The model gives good results if the physics on which it is based occur, medium sized particles. For very fine particles in a large pipe there will never be a sliding bed. The stationary bed will vaporize (erode) with increasing line speed, probably without sheet flow, see Figure 6.20-20. The 50% stratification criterion is not valid here because the sliding friction is not 100% mobilized resulting in a much lower friction. Very large particles will, almost always, be more than 50% stratified, resulting in a sliding bed or sliding flow, so the model is also invalid in this case, see Figure 6.20-22.

    The DHLLDV simplified equation gives a much better approximation of the v50 parameter and solved a number of shortcomings.

    Wilson et al. (2006) suggests the following equation for full stratified flow, based on μsf=0.4 (or 0.44):

    \[\ \begin{array}{rl}\mathrm{i}_{\mathrm{m}}=\mathrm{i}_{\mathrm{l}}+\mathrm{C}_{\mathrm{v} \mathrm{t}} \cdot \mathrm{R}_{\mathrm{s} \mathrm{d}} \cdot \mathrm{2} \cdot \mathrm{\mu}_{\mathrm{s f}} \cdot\left(\frac{\mathrm{4} \cdot \mathrm{v}_{\mathrm{s m}}}{\mathrm{3} \cdot \mathrm{v}_{\mathrm{l} \mathrm{s}}}\right)^{\mathrm{0 . 2 5}} & \mathrm{o r} \quad \mathrm{i}_{\mathrm{m}}=\mathrm{i}_{\mathrm{l}}+\mathrm{C}_{\mathrm{v t}} \cdot \mathrm{R}_{\mathrm{s d}} \cdot \mathrm{2} \cdot \mu_{\mathrm{s f}} \cdot\left(\frac{\mathrm{v}_{\mathrm{s m}}}{\mathrm{v}_{\mathrm{l s}}}\right)^{\mathrm{0 . 2 5}} \\ \text { Based on } \mu_{\mathrm{s f}}=\mathrm{0 . 4 0}\quad\quad\quad\quad & \quad\quad\quad\quad\text{ Based on } \mu_{\mathrm{s f}}=\mathrm{0 . 4 4}\end{array}\]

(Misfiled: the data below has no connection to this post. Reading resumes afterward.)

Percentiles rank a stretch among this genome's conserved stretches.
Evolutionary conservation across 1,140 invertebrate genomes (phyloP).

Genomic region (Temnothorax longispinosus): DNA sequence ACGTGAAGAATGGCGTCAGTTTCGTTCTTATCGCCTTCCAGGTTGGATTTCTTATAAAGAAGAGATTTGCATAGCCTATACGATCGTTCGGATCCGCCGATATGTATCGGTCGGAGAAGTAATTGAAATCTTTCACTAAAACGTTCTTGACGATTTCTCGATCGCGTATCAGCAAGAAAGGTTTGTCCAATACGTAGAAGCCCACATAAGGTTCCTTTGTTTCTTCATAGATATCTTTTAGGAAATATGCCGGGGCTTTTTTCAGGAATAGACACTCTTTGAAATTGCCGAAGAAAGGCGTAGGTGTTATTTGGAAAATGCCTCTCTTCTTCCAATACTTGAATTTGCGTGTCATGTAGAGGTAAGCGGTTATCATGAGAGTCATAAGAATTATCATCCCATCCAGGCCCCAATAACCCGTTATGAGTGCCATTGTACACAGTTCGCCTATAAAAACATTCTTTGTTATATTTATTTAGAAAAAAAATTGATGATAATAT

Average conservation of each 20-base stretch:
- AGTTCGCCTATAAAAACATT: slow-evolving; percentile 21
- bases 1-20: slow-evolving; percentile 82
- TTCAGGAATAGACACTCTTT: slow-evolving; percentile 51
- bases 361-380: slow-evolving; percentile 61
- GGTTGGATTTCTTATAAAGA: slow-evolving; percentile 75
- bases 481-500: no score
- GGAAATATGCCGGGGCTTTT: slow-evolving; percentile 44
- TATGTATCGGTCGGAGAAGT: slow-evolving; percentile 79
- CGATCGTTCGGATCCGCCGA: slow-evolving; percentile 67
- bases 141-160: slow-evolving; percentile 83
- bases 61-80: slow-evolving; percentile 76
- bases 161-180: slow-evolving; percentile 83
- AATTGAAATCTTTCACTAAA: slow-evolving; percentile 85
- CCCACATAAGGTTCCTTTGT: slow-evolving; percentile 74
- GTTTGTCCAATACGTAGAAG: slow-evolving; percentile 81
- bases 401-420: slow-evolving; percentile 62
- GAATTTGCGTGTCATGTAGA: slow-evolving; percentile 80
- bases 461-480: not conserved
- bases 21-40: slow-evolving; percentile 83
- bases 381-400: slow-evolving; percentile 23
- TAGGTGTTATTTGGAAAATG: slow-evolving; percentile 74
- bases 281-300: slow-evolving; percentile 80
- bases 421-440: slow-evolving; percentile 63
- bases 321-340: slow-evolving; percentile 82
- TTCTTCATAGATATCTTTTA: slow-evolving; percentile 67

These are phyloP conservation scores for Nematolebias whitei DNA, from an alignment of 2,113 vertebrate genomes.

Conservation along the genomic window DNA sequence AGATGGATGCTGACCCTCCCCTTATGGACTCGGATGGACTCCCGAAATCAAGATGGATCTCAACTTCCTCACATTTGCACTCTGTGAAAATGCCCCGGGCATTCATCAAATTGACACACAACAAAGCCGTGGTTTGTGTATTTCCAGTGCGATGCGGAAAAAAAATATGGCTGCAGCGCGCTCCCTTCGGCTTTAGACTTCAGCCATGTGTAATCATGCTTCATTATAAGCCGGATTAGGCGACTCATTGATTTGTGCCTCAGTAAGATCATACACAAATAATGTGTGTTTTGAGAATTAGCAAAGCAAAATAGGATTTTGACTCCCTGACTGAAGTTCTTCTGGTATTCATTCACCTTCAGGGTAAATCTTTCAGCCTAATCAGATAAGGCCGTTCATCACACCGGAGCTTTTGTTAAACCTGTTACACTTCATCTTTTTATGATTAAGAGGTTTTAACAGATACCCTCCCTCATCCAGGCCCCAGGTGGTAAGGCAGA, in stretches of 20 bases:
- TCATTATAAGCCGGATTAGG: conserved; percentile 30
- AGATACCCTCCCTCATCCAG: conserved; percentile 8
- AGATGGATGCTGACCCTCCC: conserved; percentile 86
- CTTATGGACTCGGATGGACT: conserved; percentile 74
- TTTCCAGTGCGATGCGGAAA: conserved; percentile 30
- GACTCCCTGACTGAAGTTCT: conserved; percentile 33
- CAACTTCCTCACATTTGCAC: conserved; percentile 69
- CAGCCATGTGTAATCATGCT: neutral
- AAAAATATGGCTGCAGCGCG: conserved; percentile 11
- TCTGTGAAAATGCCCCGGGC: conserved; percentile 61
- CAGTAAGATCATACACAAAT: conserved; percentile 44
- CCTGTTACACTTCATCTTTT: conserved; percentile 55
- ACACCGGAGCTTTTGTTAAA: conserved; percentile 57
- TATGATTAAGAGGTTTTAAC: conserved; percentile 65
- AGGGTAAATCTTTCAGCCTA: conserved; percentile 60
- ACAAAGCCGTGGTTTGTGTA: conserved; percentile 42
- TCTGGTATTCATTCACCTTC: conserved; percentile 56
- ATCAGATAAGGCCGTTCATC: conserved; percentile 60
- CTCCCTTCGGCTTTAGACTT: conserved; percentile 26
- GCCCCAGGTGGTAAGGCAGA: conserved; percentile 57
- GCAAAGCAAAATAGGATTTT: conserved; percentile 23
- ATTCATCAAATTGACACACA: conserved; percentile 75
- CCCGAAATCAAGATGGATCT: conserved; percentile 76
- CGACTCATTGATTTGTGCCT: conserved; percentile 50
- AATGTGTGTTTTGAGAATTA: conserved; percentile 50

As is shown in Figure 6.20-22 there will be a discontinuity jumping from the heterogeneous model to the full stratified model, even if the same power of 0.25 is applied. In fact if more than 50% of the solids is stratified, the v50 point at Erhg=0.22 in the 3 graphs will never be reached.